• Mt Meru, near Arusha offers fine hikes with stunning views, wildlife encounters such as monkeys and giraffe and is an excellent way to acclimatize before taking on the heights of Mt Kilimanjaro, Africa’s highest mountain.
A climb to Meru’s summit of 4, 500m will take two or three days with another day for the descent.
This trek starts at Momela Gate where guides and porters can be hired if you haven’t already arranged them in Arusha or signed up with a tour operator.

Tanzania travel, Mt Meru

Mt Meru is useful as a training ground for the more serious Kili trek, or simply as an easier, pleasant alternative. A trak is vaguely visible crossing from bottom left to the centre then up. Photo by Woodlouse.

Mt. Kilimanjaro

Kibo peak from Karanga Camp, Mt Kilimanjaro, Tanzania travel

Kilimanjaro has three volcanic cones/peaks, Kibo, Mawenzi and Shira. This view is of Kibo from the Karanga camp. Mawenzi peak requires rock and/or ice-climbing skills. Photo by Phase9.

This beautifully shaped volcano is an African icon, its snowy peak visible for hundreds of kilometres around (though the best view is from Kenya) and a natural climbing target for many fit hikers to East Africa; this will require at least six to eight days to accomplish, preferably including time to acclimatise.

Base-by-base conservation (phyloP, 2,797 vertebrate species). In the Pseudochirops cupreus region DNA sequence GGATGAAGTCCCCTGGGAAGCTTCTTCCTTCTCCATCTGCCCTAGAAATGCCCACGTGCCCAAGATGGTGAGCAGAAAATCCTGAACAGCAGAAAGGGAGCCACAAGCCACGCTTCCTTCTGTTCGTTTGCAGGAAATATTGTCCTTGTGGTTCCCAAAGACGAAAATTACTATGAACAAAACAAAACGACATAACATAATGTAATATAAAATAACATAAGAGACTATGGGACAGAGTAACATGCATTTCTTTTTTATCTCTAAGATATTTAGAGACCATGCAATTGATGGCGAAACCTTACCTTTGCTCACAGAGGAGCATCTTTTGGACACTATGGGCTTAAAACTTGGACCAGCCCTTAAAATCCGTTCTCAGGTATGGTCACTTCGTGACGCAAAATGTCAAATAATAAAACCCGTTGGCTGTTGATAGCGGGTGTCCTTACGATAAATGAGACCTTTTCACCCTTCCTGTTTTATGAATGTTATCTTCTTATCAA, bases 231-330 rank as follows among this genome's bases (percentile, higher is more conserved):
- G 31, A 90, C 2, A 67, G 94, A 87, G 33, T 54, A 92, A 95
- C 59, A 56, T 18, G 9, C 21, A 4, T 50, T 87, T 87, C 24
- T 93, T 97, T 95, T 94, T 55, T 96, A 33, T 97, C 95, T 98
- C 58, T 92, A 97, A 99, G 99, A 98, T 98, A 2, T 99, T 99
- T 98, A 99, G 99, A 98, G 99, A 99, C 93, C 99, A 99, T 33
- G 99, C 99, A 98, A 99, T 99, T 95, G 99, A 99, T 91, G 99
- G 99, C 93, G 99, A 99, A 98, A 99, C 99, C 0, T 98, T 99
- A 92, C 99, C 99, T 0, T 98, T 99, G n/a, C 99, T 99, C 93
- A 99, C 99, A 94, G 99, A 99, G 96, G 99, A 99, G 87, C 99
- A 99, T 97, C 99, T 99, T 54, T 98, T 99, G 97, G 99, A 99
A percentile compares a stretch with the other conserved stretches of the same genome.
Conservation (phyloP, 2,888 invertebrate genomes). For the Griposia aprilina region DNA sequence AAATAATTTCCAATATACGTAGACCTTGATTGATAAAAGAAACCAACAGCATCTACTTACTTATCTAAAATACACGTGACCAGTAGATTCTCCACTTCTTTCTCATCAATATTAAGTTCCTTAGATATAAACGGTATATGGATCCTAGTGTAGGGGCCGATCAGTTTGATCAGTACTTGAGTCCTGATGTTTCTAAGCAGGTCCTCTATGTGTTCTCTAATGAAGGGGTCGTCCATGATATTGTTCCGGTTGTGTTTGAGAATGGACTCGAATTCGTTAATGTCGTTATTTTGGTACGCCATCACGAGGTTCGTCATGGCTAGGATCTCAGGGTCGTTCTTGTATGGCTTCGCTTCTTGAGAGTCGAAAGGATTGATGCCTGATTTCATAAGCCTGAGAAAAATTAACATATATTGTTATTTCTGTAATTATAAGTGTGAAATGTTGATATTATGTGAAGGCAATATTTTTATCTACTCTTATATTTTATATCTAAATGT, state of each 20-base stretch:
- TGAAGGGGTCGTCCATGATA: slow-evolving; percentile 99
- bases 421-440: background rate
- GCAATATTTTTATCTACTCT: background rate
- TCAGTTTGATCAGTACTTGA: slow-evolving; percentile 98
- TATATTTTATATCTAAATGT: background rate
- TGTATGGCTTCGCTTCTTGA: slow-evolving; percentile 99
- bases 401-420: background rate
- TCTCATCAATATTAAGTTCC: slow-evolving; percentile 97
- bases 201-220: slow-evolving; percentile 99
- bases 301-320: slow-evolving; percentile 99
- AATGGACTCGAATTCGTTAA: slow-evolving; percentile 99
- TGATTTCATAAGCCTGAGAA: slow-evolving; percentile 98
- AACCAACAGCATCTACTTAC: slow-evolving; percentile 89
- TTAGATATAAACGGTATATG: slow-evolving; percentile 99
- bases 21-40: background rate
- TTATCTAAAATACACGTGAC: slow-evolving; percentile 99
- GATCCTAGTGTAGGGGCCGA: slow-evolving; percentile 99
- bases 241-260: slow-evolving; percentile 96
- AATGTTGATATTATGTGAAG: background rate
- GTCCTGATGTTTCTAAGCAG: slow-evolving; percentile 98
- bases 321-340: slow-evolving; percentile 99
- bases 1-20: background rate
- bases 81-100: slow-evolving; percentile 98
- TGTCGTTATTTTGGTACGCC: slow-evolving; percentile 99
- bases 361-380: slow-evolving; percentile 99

Kilimanjaro’s name is something of a mystery as kilima means little mountain (maybe a Swahili joke? ) while njaro means white or shining in old Swahili.

The main hiking routes up Kili to the Uhuru peak take 6 – 8 days.
Marangu (64 kms), Rongai (65 kms), Machame (49 kms), Lemosho (56 kms), Shira and Umbwe (37 kms). The first three are the least challenging routes; Machame is the most picturesque though steeper; Rongai is the easiest for camping; Marangu offers hut accommodation, though the route is much busier as a result.

About 15, 000 – 20, 000 hikers try to reach a peak every year but less than half succeed. The final section to the summit is normally climbed at night when the scree (loose stones) is frozen over and easier to scramble over.

At 5, 896m (19, 343ft) Kilimanjaro is Africa’s highest peak and climbed – without mountaineering gear – by thousands of visitors every year, though careful preparation is vital, including hiring a good guide and warm clothes. Hiking around the lower levels of the volcano is also popular with the less ambitious.